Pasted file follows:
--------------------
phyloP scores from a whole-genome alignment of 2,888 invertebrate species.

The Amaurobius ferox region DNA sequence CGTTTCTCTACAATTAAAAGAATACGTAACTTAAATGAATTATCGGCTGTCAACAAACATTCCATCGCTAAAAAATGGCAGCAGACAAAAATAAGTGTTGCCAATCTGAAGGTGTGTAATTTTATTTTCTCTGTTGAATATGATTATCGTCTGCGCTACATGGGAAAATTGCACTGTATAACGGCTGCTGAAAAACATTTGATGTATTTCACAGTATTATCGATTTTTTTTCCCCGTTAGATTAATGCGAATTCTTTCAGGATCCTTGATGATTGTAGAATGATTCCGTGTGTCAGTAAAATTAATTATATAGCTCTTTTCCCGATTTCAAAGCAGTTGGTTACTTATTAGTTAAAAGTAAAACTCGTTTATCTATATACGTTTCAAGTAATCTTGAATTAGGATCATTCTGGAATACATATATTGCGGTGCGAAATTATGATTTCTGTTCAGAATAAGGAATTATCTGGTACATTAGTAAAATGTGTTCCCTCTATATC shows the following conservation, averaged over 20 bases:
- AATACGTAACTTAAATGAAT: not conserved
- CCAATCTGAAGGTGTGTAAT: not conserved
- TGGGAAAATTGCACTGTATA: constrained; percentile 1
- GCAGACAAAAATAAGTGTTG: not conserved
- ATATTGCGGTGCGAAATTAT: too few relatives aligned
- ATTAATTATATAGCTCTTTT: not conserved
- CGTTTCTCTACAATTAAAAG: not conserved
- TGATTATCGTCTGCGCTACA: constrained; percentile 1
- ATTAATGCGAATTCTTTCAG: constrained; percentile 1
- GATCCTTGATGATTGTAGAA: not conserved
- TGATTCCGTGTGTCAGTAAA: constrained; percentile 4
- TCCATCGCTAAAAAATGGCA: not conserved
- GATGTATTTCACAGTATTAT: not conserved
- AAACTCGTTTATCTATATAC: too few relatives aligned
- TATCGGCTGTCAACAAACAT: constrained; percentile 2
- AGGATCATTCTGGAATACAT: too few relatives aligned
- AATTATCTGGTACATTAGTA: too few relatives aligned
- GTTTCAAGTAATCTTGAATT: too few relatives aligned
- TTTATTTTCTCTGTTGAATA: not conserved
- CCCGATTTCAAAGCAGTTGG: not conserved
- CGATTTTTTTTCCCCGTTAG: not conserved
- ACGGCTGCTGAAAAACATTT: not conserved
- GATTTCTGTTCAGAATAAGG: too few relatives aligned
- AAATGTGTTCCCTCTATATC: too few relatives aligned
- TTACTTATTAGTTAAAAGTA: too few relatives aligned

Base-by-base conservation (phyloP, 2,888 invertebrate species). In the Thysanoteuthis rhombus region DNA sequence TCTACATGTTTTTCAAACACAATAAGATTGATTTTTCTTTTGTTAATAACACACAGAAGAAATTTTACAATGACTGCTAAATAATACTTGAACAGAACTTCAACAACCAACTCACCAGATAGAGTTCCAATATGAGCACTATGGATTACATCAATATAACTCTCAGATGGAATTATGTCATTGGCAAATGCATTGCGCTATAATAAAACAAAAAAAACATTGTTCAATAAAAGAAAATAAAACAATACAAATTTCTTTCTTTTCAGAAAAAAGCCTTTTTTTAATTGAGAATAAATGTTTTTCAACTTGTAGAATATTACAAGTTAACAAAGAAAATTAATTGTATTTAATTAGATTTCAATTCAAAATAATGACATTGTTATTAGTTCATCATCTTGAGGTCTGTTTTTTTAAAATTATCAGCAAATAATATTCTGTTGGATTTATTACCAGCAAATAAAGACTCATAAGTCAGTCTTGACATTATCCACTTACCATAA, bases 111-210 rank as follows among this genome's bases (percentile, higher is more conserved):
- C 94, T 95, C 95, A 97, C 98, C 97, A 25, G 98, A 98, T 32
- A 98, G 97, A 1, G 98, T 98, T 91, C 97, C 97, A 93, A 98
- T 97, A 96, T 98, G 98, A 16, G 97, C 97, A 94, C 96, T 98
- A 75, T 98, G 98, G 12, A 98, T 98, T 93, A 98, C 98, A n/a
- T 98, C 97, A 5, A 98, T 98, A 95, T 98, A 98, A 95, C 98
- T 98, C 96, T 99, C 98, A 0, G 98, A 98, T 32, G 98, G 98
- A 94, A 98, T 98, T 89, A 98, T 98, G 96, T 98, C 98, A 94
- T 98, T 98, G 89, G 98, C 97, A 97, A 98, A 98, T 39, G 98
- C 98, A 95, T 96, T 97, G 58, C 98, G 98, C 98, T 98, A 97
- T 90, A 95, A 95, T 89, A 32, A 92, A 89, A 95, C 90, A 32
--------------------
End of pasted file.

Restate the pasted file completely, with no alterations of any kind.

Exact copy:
phyloP scores from a whole-genome alignment of 2,888 invertebrate species.

The Amaurobius ferox region DNA sequence CGTTTCTCTACAATTAAAAGAATACGTAACTTAAATGAATTATCGGCTGTCAACAAACATTCCATCGCTAAAAAATGGCAGCAGACAAAAATAAGTGTTGCCAATCTGAAGGTGTGTAATTTTATTTTCTCTGTTGAATATGATTATCGTCTGCGCTACATGGGAAAATTGCACTGTATAACGGCTGCTGAAAAACATTTGATGTATTTCACAGTATTATCGATTTTTTTTCCCCGTTAGATTAATGCGAATTCTTTCAGGATCCTTGATGATTGTAGAATGATTCCGTGTGTCAGTAAAATTAATTATATAGCTCTTTTCCCGATTTCAAAGCAGTTGGTTACTTATTAGTTAAAAGTAAAACTCGTTTATCTATATACGTTTCAAGTAATCTTGAATTAGGATCATTCTGGAATACATATATTGCGGTGCGAAATTATGATTTCTGTTCAGAATAAGGAATTATCTGGTACATTAGTAAAATGTGTTCCCTCTATATC shows the following conservation, averaged over 20 bases:
- AATACGTAACTTAAATGAAT: not conserved
- CCAATCTGAAGGTGTGTAAT: not conserved
- TGGGAAAATTGCACTGTATA: constrained; percentile 1
- GCAGACAAAAATAAGTGTTG: not conserved
- ATATTGCGGTGCGAAATTAT: too few relatives aligned
- ATTAATTATATAGCTCTTTT: not conserved
- CGTTTCTCTACAATTAAAAG: not conserved
- TGATTATCGTCTGCGCTACA: constrained; percentile 1
- ATTAATGCGAATTCTTTCAG: constrained; percentile 1
- GATCCTTGATGATTGTAGAA: not conserved
- TGATTCCGTGTGTCAGTAAA: constrained; percentile 4
- TCCATCGCTAAAAAATGGCA: not conserved
- GATGTATTTCACAGTATTAT: not conserved
- AAACTCGTTTATCTATATAC: too few relatives aligned
- TATCGGCTGTCAACAAACAT: constrained; percentile 2
- AGGATCATTCTGGAATACAT: too few relatives aligned
- AATTATCTGGTACATTAGTA: too few relatives aligned
- GTTTCAAGTAATCTTGAATT: too few relatives aligned
- TTTATTTTCTCTGTTGAATA: not conserved
- CCCGATTTCAAAGCAGTTGG: not conserved
- CGATTTTTTTTCCCCGTTAG: not conserved
- ACGGCTGCTGAAAAACATTT: not conserved
- GATTTCTGTTCAGAATAAGG: too few relatives aligned
- AAATGTGTTCCCTCTATATC: too few relatives aligned
- TTACTTATTAGTTAAAAGTA: too few relatives aligned

Base-by-base conservation (phyloP, 2,888 invertebrate species). In the Thysanoteuthis rhombus region DNA sequence TCTACATGTTTTTCAAACACAATAAGATTGATTTTTCTTTTGTTAATAACACACAGAAGAAATTTTACAATGACTGCTAAATAATACTTGAACAGAACTTCAACAACCAACTCACCAGATAGAGTTCCAATATGAGCACTATGGATTACATCAATATAACTCTCAGATGGAATTATGTCATTGGCAAATGCATTGCGCTATAATAAAACAAAAAAAACATTGTTCAATAAAAGAAAATAAAACAATACAAATTTCTTTCTTTTCAGAAAAAAGCCTTTTTTTAATTGAGAATAAATGTTTTTCAACTTGTAGAATATTACAAGTTAACAAAGAAAATTAATTGTATTTAATTAGATTTCAATTCAAAATAATGACATTGTTATTAGTTCATCATCTTGAGGTCTGTTTTTTTAAAATTATCAGCAAATAATATTCTGTTGGATTTATTACCAGCAAATAAAGACTCATAAGTCAGTCTTGACATTATCCACTTACCATAA, bases 111-210 rank as follows among this genome's bases (percentile, higher is more conserved):
- C 94, T 95, C 95, A 97, C 98, C 97, A 25, G 98, A 98, T 32
- A 98, G 97, A 1, G 98, T 98, T 91, C 97, C 97, A 93, A 98
- T 97, A 96, T 98, G 98, A 16, G 97, C 97, A 94, C 96, T 98
- A 75, T 98, G 98, G 12, A 98, T 98, T 93, A 98, C 98, A n/a
- T 98, C 97, A 5, A 98, T 98, A 95, T 98, A 98, A 95, C 98
- T 98, C 96, T 99, C 98, A 0, G 98, A 98, T 32, G 98, G 98
- A 94, A 98, T 98, T 89, A 98, T 98, G 96, T 98, C 98, A 94
- T 98, T 98, G 89, G 98, C 97, A 97, A 98, A 98, T 39, G 98
- C 98, A 95, T 96, T 97, G 58, C 98, G 98, C 98, T 98, A 97
- T 90, A 95, A 95, T 89, A 32, A 92, A 89, A 95, C 90, A 32